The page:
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The Window of Our Heart


lightreflection 350Since the COVID 19 Pandemic started, I have remained at home most of the time. During this time,  I have been able to spend much time with mind and heart work, as well as physical work.

One of my physical works has been cleaning windows at Marymount Spirituality Centre, Castle Hill. I have discovered that the many windows of the Centre are very different in size and shape, as well as in colour and glaze. All the windows give benefits such as light, beauty, warmth through the sun in winter, and fresh air when open.

One particular day while I was enjoying cleaning them, Julian of Norwich came vividly to my mind. There were three windows which held significance to her in her monastic life.

The first window spoke to Julian of the world of nature and physical needs; the second window, of connecting with others, and the third window, “God’s window”, opened into the church, so she could listen to and watch Mass as well as receive Holy Communion on Feast days.

My attention that day was deeply drawn into the meaning of her three windows for her, and for me in my life, as I have these three windows, too. I am led to ask myself: How do I live through these windows meaningfully and worthily, too?

When reflecting on the first window – that of the world of nature and physical needs – I recalled the Catholic Church’s celebration of the 5th Anniversary of Laudato Si and its dedicated week, 16th May to 24th May. Pope Francis again asked: “What kind of world do we want to leave to those who will come after us, to children who are growing up?” This profound question spoke to my whole being and asked of me: How do I respond to Pope Francis’ question in my daily life? What can I do in terms of protecting our home-earth? In living out the realities of every day, what are my human needs? Even more: Who am I? Can I accept my limitations and weaknesses?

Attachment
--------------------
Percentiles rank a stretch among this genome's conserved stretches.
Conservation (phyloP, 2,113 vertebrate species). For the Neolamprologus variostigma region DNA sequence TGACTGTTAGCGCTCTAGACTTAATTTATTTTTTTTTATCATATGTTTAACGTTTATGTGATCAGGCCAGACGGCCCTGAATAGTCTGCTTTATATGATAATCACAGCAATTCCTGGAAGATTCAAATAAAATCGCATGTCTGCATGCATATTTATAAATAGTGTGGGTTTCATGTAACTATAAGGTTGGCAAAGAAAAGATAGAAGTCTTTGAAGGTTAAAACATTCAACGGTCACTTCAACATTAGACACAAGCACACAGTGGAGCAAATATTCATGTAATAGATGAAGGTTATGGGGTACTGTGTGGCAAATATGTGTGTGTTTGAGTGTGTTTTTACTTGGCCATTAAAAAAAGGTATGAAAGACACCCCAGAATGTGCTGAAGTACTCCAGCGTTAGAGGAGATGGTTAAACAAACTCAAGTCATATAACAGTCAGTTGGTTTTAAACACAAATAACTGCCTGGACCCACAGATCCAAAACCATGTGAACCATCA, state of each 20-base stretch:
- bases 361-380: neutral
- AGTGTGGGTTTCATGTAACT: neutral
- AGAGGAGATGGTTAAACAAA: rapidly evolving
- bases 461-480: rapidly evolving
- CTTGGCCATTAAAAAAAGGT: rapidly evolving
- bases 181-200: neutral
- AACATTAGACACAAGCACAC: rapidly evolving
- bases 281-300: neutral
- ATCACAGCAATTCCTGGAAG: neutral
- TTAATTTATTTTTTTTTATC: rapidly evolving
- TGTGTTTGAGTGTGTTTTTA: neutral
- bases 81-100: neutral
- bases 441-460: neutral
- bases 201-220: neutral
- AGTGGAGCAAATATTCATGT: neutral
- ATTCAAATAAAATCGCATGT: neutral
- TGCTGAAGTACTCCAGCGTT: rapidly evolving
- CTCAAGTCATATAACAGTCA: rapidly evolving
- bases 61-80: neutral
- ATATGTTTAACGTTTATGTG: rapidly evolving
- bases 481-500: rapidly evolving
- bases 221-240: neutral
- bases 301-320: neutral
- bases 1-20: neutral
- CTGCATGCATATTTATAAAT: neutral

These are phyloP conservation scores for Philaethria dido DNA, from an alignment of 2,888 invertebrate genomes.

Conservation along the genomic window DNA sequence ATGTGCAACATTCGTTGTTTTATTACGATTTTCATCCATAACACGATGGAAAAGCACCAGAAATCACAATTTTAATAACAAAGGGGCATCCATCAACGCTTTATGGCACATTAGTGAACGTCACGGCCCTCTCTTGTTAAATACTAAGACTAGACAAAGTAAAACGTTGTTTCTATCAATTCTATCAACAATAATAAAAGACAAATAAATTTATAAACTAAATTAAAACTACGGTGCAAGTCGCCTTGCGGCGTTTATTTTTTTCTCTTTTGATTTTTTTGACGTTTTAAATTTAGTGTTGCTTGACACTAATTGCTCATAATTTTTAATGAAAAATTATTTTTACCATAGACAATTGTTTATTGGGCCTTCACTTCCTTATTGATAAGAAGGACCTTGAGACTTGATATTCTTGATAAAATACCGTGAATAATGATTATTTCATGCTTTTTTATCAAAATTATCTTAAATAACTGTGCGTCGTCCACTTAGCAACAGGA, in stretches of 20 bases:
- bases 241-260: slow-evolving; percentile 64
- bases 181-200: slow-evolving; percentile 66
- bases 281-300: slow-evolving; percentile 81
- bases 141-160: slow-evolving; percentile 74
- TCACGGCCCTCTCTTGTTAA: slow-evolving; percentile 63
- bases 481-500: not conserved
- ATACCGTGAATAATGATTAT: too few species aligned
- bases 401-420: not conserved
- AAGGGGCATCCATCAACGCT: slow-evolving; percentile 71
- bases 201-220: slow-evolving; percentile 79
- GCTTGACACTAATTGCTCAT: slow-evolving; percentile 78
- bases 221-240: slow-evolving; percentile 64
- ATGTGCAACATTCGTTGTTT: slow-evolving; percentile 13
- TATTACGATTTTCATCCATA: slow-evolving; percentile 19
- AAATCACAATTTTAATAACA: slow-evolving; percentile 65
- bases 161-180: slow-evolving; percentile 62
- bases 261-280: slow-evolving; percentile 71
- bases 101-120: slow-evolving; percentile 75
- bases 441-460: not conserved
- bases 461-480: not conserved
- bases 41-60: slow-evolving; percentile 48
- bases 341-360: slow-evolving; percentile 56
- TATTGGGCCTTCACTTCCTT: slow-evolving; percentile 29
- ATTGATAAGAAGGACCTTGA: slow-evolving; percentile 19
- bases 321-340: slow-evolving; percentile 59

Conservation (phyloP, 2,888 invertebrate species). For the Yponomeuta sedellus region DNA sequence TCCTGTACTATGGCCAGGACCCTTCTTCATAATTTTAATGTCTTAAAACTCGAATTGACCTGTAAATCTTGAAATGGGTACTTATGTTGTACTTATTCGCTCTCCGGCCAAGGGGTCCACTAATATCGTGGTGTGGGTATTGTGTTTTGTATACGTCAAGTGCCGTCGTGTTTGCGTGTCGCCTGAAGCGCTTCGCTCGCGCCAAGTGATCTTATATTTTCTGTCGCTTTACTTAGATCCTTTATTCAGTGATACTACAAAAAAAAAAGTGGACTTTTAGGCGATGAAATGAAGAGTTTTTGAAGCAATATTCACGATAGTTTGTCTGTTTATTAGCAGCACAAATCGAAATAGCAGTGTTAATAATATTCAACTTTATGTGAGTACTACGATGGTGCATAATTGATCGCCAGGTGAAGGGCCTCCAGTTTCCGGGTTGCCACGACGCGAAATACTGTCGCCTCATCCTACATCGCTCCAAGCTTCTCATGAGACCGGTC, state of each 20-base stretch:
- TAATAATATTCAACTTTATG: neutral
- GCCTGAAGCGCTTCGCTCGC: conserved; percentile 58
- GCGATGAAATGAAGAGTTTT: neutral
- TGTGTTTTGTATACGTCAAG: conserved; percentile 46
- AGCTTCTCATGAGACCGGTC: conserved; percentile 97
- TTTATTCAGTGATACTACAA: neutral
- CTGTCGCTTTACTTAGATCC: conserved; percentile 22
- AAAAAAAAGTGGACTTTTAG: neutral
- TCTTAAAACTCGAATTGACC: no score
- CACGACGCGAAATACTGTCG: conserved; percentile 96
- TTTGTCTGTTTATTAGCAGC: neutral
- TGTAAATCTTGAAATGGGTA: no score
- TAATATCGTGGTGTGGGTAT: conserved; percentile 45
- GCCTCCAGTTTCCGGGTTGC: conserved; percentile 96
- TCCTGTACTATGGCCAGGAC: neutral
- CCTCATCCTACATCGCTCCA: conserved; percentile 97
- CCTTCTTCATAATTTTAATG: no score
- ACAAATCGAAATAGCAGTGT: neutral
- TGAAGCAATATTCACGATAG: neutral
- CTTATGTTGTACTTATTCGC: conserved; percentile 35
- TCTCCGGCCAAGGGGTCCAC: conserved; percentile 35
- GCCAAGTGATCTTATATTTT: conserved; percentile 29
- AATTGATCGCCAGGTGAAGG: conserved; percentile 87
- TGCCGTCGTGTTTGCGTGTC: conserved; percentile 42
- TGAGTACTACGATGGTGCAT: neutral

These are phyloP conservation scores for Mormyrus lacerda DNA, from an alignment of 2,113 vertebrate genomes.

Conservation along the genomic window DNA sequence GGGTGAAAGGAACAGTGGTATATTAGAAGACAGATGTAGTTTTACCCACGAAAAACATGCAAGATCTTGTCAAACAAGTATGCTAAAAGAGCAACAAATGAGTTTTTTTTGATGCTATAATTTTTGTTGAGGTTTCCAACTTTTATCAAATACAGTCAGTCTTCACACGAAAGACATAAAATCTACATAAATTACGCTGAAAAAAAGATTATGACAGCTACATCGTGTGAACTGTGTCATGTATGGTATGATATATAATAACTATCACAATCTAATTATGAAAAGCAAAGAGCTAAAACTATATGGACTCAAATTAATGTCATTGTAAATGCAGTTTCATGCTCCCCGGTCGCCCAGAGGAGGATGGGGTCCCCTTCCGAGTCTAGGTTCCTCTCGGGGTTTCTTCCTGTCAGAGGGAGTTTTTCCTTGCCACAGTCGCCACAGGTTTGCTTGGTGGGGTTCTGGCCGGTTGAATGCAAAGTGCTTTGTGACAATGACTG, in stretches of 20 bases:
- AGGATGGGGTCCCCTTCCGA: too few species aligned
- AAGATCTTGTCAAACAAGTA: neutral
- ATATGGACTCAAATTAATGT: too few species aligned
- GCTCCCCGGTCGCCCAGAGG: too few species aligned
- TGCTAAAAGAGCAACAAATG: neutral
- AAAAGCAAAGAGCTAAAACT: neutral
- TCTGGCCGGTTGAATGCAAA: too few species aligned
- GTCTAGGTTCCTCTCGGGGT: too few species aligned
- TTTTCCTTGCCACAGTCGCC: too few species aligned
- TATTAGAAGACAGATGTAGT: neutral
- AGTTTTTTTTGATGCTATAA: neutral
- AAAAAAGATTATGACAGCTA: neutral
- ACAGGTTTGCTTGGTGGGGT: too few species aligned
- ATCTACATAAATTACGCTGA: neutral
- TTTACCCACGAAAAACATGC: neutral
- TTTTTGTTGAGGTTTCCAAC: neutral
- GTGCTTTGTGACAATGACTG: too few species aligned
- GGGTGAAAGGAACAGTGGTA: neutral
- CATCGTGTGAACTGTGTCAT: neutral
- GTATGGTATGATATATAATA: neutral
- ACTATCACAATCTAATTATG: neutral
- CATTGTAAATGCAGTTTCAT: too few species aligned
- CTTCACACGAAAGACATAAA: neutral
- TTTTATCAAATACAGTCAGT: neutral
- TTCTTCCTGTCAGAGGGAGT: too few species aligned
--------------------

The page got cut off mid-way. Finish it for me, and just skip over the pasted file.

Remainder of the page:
Do these questions resonate with you, too? Do you have other questions of yourself?

Connection with others was the second window for Julian. This window spoke deeply to me of our current situation with COVID-19. It raised within me the question: How do I keep connecting deeply with others and support them? St Paul sums up the answer so well:  “Try to grow perfect; help one another, be united; live in peace, and the God of love and peace will be with you” (2 Cor. 13:11). Am I willing to open myself to the needs of others and to serve all, especially those who are not “perfect” in my eyes? How can I grow in this area?

Julian of Norwich had a particular window for encountering God in her  life – the third window.  Reflecting on this third window was a great awakening for me. God has always been in this window, but sometimes for me I haven’t given priority to God in my daily life. Regardless of this, God has been, is, and always will be faithful and present to me. Through my reflections I deeply realised how God’s love has never left me even though sometimes I don’t ‘feel’ God’s presence. Scripture speaks so vividly of this enduring Presence: “God is always faithful. for he cannot disown himself” (2 Tim. 2:13).  Julian of Norwich’s words are also most profound: “Love was God’s meaning”. Yes, God’s faithfulness, compassion and love will never change because these are God’s nature.

What might be the three windows of your everyday life? (Perhaps you have more than three) You may wish to reflect on what these are and their meaning for you.

Together, let us ask for God’s grace to freely open the windows of our heart to our Ever-Faithful and Loving God and to our brothers and sisters, so that we may be transformed to live our daily lives patiently and joyfully, embracing life as a gift from God.

On Sunday, June 7th,  we celebrate the Feast of the Holy Trinity. My reflections on this great Feast lead me to prefer to believe in the deep mystery of God, Father, the Son and  Holy Spirit, Three-in-One, rather than to try to engage my limited mind and struggle to comprehend it. The following prayer captures succinctly for me the profound and all-embracing depths of this Triune God:

May the power and mercy of God the Creator give us faith and strength for our journey. May the love of Christ Jesus, our Redeemer, heal the broken places of our lives. And may the light of the Spirit empower us to proclaim with all our beings: Glory to you, Holy Trinity, Undivided Unity. Glory and praise forever. Amen.

(Office Book: Sisters of Mercy)

Katrina Zhang RSM